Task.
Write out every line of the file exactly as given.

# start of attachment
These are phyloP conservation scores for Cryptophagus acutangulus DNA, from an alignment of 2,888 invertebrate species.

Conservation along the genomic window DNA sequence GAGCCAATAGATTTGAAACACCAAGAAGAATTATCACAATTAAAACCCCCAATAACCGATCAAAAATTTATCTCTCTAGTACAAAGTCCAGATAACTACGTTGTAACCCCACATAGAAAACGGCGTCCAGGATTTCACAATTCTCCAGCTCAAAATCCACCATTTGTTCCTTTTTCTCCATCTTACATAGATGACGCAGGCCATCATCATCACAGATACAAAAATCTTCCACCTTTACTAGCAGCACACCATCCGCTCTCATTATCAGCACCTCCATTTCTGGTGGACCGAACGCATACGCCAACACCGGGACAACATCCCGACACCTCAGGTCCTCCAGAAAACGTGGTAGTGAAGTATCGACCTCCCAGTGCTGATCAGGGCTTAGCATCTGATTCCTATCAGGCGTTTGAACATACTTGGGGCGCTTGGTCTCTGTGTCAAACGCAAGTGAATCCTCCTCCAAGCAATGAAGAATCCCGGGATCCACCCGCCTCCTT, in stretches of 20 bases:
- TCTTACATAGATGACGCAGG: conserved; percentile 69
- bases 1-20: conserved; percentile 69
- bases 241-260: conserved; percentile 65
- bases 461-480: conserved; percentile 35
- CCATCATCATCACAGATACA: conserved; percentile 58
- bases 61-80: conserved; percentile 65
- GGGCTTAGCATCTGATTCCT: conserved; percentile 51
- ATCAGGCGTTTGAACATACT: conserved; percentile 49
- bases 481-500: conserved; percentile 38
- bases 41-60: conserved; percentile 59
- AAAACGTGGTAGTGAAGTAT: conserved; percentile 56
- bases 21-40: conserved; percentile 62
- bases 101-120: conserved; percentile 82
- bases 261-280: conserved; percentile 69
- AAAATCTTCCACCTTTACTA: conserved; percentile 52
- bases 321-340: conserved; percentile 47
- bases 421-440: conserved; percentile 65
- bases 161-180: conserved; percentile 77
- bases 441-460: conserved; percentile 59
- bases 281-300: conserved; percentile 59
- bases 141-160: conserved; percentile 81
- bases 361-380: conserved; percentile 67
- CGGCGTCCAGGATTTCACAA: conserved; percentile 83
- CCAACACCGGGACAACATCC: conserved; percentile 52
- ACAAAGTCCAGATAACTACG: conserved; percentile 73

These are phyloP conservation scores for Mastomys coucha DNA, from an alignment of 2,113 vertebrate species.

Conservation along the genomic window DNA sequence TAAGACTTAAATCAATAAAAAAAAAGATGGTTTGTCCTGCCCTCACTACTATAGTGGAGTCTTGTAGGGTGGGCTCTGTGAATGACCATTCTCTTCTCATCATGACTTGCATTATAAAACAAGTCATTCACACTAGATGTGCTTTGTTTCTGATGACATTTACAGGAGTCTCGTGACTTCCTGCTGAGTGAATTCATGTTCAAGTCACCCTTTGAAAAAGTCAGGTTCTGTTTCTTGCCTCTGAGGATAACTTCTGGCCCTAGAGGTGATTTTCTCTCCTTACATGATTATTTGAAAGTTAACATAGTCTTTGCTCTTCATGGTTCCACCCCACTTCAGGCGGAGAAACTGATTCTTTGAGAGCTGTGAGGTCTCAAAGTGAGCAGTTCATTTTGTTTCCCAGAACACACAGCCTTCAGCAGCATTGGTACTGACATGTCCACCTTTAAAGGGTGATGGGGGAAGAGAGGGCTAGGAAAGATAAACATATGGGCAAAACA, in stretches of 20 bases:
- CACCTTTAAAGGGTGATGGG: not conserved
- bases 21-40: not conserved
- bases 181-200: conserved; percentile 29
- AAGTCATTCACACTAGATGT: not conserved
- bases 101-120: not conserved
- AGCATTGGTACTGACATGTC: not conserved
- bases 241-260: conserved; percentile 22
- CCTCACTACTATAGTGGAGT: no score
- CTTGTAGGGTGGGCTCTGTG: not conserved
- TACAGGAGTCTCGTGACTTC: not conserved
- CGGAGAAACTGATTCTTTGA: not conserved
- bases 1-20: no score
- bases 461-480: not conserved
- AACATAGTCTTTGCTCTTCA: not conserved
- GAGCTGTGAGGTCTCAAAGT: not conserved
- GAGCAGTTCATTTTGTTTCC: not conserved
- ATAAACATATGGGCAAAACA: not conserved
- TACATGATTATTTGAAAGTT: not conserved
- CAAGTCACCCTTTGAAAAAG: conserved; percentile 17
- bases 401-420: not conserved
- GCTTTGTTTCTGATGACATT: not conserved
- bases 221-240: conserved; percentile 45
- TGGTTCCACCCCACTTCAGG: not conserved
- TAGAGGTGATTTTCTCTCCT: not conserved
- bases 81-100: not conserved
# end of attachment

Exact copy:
These are phyloP conservation scores for Cryptophagus acutangulus DNA, from an alignment of 2,888 invertebrate species.

Conservation along the genomic window DNA sequence GAGCCAATAGATTTGAAACACCAAGAAGAATTATCACAATTAAAACCCCCAATAACCGATCAAAAATTTATCTCTCTAGTACAAAGTCCAGATAACTACGTTGTAACCCCACATAGAAAACGGCGTCCAGGATTTCACAATTCTCCAGCTCAAAATCCACCATTTGTTCCTTTTTCTCCATCTTACATAGATGACGCAGGCCATCATCATCACAGATACAAAAATCTTCCACCTTTACTAGCAGCACACCATCCGCTCTCATTATCAGCACCTCCATTTCTGGTGGACCGAACGCATACGCCAACACCGGGACAACATCCCGACACCTCAGGTCCTCCAGAAAACGTGGTAGTGAAGTATCGACCTCCCAGTGCTGATCAGGGCTTAGCATCTGATTCCTATCAGGCGTTTGAACATACTTGGGGCGCTTGGTCTCTGTGTCAAACGCAAGTGAATCCTCCTCCAAGCAATGAAGAATCCCGGGATCCACCCGCCTCCTT, in stretches of 20 bases:
- TCTTACATAGATGACGCAGG: conserved; percentile 69
- bases 1-20: conserved; percentile 69
- bases 241-260: conserved; percentile 65
- bases 461-480: conserved; percentile 35
- CCATCATCATCACAGATACA: conserved; percentile 58
- bases 61-80: conserved; percentile 65
- GGGCTTAGCATCTGATTCCT: conserved; percentile 51
- ATCAGGCGTTTGAACATACT: conserved; percentile 49
- bases 481-500: conserved; percentile 38
- bases 41-60: conserved; percentile 59
- AAAACGTGGTAGTGAAGTAT: conserved; percentile 56
- bases 21-40: conserved; percentile 62
- bases 101-120: conserved; percentile 82
- bases 261-280: conserved; percentile 69
- AAAATCTTCCACCTTTACTA: conserved; percentile 52
- bases 321-340: conserved; percentile 47
- bases 421-440: conserved; percentile 65
- bases 161-180: conserved; percentile 77
- bases 441-460: conserved; percentile 59
- bases 281-300: conserved; percentile 59
- bases 141-160: conserved; percentile 81
- bases 361-380: conserved; percentile 67
- CGGCGTCCAGGATTTCACAA: conserved; percentile 83
- CCAACACCGGGACAACATCC: conserved; percentile 52
- ACAAAGTCCAGATAACTACG: conserved; percentile 73

These are phyloP conservation scores for Mastomys coucha DNA, from an alignment of 2,113 vertebrate species.

Conservation along the genomic window DNA sequence TAAGACTTAAATCAATAAAAAAAAAGATGGTTTGTCCTGCCCTCACTACTATAGTGGAGTCTTGTAGGGTGGGCTCTGTGAATGACCATTCTCTTCTCATCATGACTTGCATTATAAAACAAGTCATTCACACTAGATGTGCTTTGTTTCTGATGACATTTACAGGAGTCTCGTGACTTCCTGCTGAGTGAATTCATGTTCAAGTCACCCTTTGAAAAAGTCAGGTTCTGTTTCTTGCCTCTGAGGATAACTTCTGGCCCTAGAGGTGATTTTCTCTCCTTACATGATTATTTGAAAGTTAACATAGTCTTTGCTCTTCATGGTTCCACCCCACTTCAGGCGGAGAAACTGATTCTTTGAGAGCTGTGAGGTCTCAAAGTGAGCAGTTCATTTTGTTTCCCAGAACACACAGCCTTCAGCAGCATTGGTACTGACATGTCCACCTTTAAAGGGTGATGGGGGAAGAGAGGGCTAGGAAAGATAAACATATGGGCAAAACA, in stretches of 20 bases:
- CACCTTTAAAGGGTGATGGG: not conserved
- bases 21-40: not conserved
- bases 181-200: conserved; percentile 29
- AAGTCATTCACACTAGATGT: not conserved
- bases 101-120: not conserved
- AGCATTGGTACTGACATGTC: not conserved
- bases 241-260: conserved; percentile 22
- CCTCACTACTATAGTGGAGT: no score
- CTTGTAGGGTGGGCTCTGTG: not conserved
- TACAGGAGTCTCGTGACTTC: not conserved
- CGGAGAAACTGATTCTTTGA: not conserved
- bases 1-20: no score
- bases 461-480: not conserved
- AACATAGTCTTTGCTCTTCA: not conserved
- GAGCTGTGAGGTCTCAAAGT: not conserved
- GAGCAGTTCATTTTGTTTCC: not conserved
- ATAAACATATGGGCAAAACA: not conserved
- TACATGATTATTTGAAAGTT: not conserved
- CAAGTCACCCTTTGAAAAAG: conserved; percentile 17
- bases 401-420: not conserved
- GCTTTGTTTCTGATGACATT: not conserved
- bases 221-240: conserved; percentile 45
- TGGTTCCACCCCACTTCAGG: not conserved
- TAGAGGTGATTTTCTCTCCT: not conserved
- bases 81-100: not conserved